wiki:FRP

The Feature Removal Process (FRP)

Overview

The initial process was drafted in the IRC meeting on 18th Feb 2010. It has since been discussed in detail on the devel mailinglist in the "[PATCH v2] Do not randomize resolving of IP addresses in getaddr()" thread. In the IRC meeting on 22nd July 2010 it was decided to simplify the FRP somewhat by removing the "display a runtime warning" phase.

  1. Ask users if they are depending on a feature considered for deprecation (e.g. using the openvpn-users mailing list)
    • If users complain, discuss the issue and possible solutions with them
    • If there are no complaints, proceed to 2
  2. Make the feature disabled by default, but allow enabling it at compile-time
    • If users complain now, discuss the issue and possible solutions with them
    • If there are no complaints, proceed to 3
  3. Remove the feature entirely from the code
    • If users complain now, discuss the issue and possible solutions with them
    • If there are no complaints, proceed to 4
  4. Finished. The feature was not really important to anyone and is not cluttering the code anymore.

Overview over features undergoing FRP

The Feature Removal Process view found under View Tickets contains a list over all features going through this process.

Moving features "down the ladder"

It is probably easiest move features down the ladder (see steps in above paragraph) is when new stable releases are made. This allows users to be certain that no features they use are removed without a warning and time to react. Assuming a feature is deprecated just after a stable release is made, it will be available for quite a while:

  1. Enabled by default in release + 0
  2. Disabled but available in release + 1
  3. Removed in release + 2

There are ways to speed up the process. We can, for example, have two processes depending on feature type:

  1. Longer process for features we know people depend on, but which need to be removed nevertheless (for whatever reason)
  2. Shorter process for features somebody _might_ use - like the randomization feature discussed earlier

The full FRP with steps 1-3 would suit type 1 features. Type 2 features could skip the "disabled but available" step to save time. It should be relatively easy to spot type 1 features: a mail to the -users mailing list should trigger loud complaints if a feature is widely used. Also, users have plenty of time to react to the warnings.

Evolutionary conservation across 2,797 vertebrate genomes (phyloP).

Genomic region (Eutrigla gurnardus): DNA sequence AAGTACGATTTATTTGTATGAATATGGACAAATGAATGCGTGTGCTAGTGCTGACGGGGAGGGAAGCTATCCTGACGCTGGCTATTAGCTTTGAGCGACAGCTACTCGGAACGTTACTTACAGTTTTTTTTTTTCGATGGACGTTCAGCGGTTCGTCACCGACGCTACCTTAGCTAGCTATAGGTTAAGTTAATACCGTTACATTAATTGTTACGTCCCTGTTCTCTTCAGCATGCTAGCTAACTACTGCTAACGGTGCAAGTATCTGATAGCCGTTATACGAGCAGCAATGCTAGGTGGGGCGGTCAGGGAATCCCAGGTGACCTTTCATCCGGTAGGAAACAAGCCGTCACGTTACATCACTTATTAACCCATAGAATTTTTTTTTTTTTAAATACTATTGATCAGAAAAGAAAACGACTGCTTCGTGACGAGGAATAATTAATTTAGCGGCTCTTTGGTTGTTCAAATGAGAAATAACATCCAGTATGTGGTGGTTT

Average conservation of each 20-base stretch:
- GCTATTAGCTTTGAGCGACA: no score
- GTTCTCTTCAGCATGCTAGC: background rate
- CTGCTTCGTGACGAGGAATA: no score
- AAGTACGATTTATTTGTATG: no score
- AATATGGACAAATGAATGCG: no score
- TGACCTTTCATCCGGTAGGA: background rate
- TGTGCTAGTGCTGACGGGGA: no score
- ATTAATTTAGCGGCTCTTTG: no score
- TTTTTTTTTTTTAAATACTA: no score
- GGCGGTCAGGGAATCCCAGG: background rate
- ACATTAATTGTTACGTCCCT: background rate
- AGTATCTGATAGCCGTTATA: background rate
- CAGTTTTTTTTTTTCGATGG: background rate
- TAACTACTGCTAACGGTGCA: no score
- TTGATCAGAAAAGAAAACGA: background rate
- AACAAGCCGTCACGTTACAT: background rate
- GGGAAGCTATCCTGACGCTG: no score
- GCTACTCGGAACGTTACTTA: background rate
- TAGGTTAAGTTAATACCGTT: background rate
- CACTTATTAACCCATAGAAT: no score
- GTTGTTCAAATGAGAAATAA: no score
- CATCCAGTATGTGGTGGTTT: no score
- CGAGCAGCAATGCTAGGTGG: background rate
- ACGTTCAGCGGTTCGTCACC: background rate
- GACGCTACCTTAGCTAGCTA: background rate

What to do - code wise

It important that each feature deprecation / removal is documented visibly in the release notes of each stable release.

First phase: Enable the feature on request

  • Remove the feature by using #ifdef's wherever this feature is called or executed in the source code
    • The #ifdef name should start with DEPRECATED_ and then a sensible name for the feature
    • Add a warning (using #warning statements) for compile time warnings when the feature is enabled.
    • Add log messages (using msg()) whenever this feature is called.
      • Make sure that the logging will not be too extensive and happen too often. It should catch attention, but not flood the log.
    • Update deprecated.c and add an appropriate warning, inside a #ifdef block for the feature going through the FRP.
  • Update configure.ac
    • Locate the section for deprecated features, (search for "Deprecated features")
    • Add a new configure argument to enable this feature. The feature should be disabled by default. The argument should start with --enable-depr- and then a sensible and descriptive feature name.
  • Test the change by compiling and smoke testing OpenVPN.
    • When the feature is disabled (the default)
      • No warning about the feature deprecation should be seen at startup
      • No warning or errors when OpenVPN passes the code path where this feature was enabled
      • Verify that the feature really is removed when running OpenVPN and that it behaves as expected
    • When the feature is enabled (through ./configure arguments)
      • A warning should be clearly visible during compilation
      • OpenVPN should provide a warning early at startup about a enabled deprecated feature
      • OpenVPN should create a log entry whenever the feature's code path is hit
      • Verify that the feature indeed still works
  • Commit the patch(es) and submit them to the openvpn-devel mailinglist. The subject must start with [PATCH] followed by FRP2:
    • Example: [PATCH] FRP1: Deprecating feature X by default

Second phase: Complete removal of the feature

  • Remove all code blocks which are encapsulated by the feature's #ifdef blocks from the source code
    • Beware of #else blocks, and make sure they are not removed.
  • Update configure.ac
    • Remove the configure arguments related to the feature
  • Test the change by compiling and smoke testing OpenVPN. Check that:
    • No warning about the feature deprecation should be seen at startup
    • No warning or errors when OpenVPN passes the code path where this feature was enabled
    • Verify that the feature really is removed when running OpenVPN and that it behaves as expected
  • Commit the patch(es) and submit them to the openvpn-devel mailinglist. The subject must start with [PATCH] followed by FRP3:
    • Example: [PATCH] FRP2: Removing deprecated feature X

That's it. Feature is removed.

Last modified 7 years ago Last modified on 08/13/10 22:10:20